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Lately it seems nobody has as much pulling power with the business community as the Australia-Israel Chamber of Commerce … but don’t mention the war.

In recent months in Sydney alone the AICC has hosted Business Council president Catherine Livingstone, Qantas chief Alan Joyce and Telstra chief David Thodey — star attractions at mega-lunches — with hundreds of business types turning up for a decent three-course meal, glass of wine and good-humoured promotion of Israel’s attractions.

The audience hears from high-powered delegates who have recently returned from one of the trade missions hosted constantly by the chamber, and publicly at least, their impressions are highly favourable. Venture capital funding and R&D are recurring themes as Israel touts its credentials as a technology investment destination — the “start-up nation”, with the second-most NASDAQ-listed firms outside Silicon Valley.

The pro-Israel commercial message is softened by the good-humoured shtick of bow-tied MC Kim Jacobs, the chamber’s longtime state president, with self-deprecating charm.

Palestine is not mentioned, in my experience, and perhaps that’s to be expected at a business lunch where politics is touched on lightly, if at all. Now, however, there is a war on in Gaza, Australians are watching the shocking images nightly, and the casualties and destruction are overwhelmingly on the Palestinian side.

Perhaps there would be a drop in numbers? Some discussion? Not a bit of it.

UniSuper chairman and former head of Colonial Chris Cuffe made an oblique reference to how his recent tour of Israel with the chamber had been useful in understanding the “current tensions”. Very polite. Arguably too polite, given what is going on in Gaza has already triggered a United Nations war crimes investigation, and ceasefires are not holding.

When I asked Jacobs and Livingstone at the event about the possible impact of the war in Gaza on business relations between Australia and Israel — for example through boycott, divestment and sanctions (BDS), they demurred at the time.

Today Jacobs, speaking as managing director of corporate strategy business Inteq Ltd, told Crikey it was a valid question but one he and Livingstone chose not to answer yesterday, given the AICC was “apolitical”.

Jacobs says the chamber’s members have not raised concerns about the war in Gaza, and he was not surprised by the strong turnout yesterday. “Why would Catherine Livingstone speak at our function as an opening address if she thought there was an issue? We really appreciate the support.”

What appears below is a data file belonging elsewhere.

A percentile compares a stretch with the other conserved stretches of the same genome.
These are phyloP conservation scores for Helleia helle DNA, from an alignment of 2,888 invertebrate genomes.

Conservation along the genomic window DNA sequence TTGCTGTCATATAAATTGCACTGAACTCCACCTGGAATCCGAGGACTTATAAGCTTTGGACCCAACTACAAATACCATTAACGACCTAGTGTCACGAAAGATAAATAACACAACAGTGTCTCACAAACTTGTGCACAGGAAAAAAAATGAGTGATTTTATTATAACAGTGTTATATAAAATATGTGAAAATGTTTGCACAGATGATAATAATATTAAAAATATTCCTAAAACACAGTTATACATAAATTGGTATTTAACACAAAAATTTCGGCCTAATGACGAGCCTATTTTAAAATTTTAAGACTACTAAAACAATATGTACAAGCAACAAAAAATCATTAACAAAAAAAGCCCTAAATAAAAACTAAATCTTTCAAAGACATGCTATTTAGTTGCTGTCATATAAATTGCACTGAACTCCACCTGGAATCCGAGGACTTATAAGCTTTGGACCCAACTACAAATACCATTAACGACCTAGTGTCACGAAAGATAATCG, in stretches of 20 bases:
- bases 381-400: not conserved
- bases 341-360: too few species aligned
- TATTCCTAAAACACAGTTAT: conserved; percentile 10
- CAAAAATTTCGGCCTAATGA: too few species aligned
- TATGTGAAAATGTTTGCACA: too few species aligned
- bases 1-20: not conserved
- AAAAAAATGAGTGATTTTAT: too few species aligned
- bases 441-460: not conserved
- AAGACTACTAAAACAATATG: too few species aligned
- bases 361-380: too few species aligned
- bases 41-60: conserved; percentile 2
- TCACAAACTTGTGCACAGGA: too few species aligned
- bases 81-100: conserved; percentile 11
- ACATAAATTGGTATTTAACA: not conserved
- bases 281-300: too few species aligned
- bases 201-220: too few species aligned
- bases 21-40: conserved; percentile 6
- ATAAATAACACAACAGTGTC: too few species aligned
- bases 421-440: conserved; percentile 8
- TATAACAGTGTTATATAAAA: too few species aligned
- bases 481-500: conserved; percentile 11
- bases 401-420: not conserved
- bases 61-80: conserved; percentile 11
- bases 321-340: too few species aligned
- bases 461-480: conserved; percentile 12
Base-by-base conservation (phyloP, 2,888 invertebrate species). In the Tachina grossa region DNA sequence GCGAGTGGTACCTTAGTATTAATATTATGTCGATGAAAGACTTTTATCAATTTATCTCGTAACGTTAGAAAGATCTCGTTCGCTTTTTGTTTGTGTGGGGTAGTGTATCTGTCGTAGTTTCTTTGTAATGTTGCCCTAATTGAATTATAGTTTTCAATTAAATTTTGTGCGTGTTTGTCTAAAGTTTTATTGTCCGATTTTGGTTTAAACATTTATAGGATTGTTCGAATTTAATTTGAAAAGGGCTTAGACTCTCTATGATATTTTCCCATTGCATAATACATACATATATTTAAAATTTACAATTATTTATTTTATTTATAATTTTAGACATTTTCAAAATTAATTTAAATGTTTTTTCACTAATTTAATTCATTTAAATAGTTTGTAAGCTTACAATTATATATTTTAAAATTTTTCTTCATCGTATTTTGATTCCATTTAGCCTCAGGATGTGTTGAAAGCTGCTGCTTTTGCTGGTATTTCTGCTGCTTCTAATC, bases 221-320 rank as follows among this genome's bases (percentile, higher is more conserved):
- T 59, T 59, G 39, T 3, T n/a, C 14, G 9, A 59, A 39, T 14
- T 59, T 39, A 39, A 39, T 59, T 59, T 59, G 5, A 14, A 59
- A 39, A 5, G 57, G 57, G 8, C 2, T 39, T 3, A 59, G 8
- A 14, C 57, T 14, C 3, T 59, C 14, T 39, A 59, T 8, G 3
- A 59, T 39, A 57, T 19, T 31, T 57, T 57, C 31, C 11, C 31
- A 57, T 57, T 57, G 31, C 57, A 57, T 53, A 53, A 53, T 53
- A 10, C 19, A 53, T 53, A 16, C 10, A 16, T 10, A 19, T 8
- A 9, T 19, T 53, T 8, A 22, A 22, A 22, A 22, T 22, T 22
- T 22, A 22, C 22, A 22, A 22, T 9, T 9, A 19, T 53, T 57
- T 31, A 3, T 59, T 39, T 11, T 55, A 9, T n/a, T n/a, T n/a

On the prospect of BDS, Jacobs points to an opinion piece published in The Jerusalem Post by former Business Council president Graham Bradley in 2011, when he led a mission to Israel, which said BDS had “no credibility … none of it has any traction in senior government or business circles in Australia”.

Jacobs came back last week from a five-day trade mission led by NAB chief Cameron Clyne. For most of the 26 people who went, it was their first time in Israel. “Some were concerned at the situation,” said Jacobs. “When they arrived they were pleased we were mainly in Tel Aviv and Jerusalem. Sirens went off once or twice a day, but the Iron Dome was very effective. Everyone felt very safe and secure, and quite a bit of business was done between the two countries.”

Jacobs says the trade missions try to give people a people a balanced view, but of course it is not safe to go into Gaza. “All we, as any organisation would want, is for no one else on either side to be injured and for there to be at least a ceasefire, if not a peace. Economic trade and business is the way to continue to ensure that there is a reason to work towards a peace.”

Livingstone is also chair of Telstra, which has important contracts in Israel. In his March speech, chief Thodey described Israel as the “epicentre of world innovation”.

Thodey said:

“It’s interesting when you look at Telstra, and you look at the number of software companies that we actually use that come from Israel. We’ve already talked about Verint, all our provisioning systems come from a company called Amdocs, which is critical to the operation of Telstra every day. And I could go through a list of about 10 companies … that had their genesis in Israel, some of them now based in New York, that we use and are absolutely dependent on, on a daily basis.”

There is no such business support for Palestine, which has no chamber of commerce here.

Suzannah Moss-Wright, chief executive of the Australia Arab Chamber of Commerce and Industry, did not even have a figure for our bilateral trade with Palestine, but said Australia has exports worth $8 billion to the 22 Arab League countries, compared with imports of $2.3 billion — a trade that runs heavily in our favour — and she added, “if there is one thing that unites the Arab world, it’s support for Palestine”.

By contrast, Australia’s exports to Israel in 2013 were $228 million, while imports were $619 million.

Moss-Wright says conflict between Israel and Palestine has been going on since 1948, and anyone doing business there would have factored in the risk of war. “Those people who have engaged in trade with the region have already calculated that risk.”

It will be increasingly impossible to avoid the discussion.

Peter Fray

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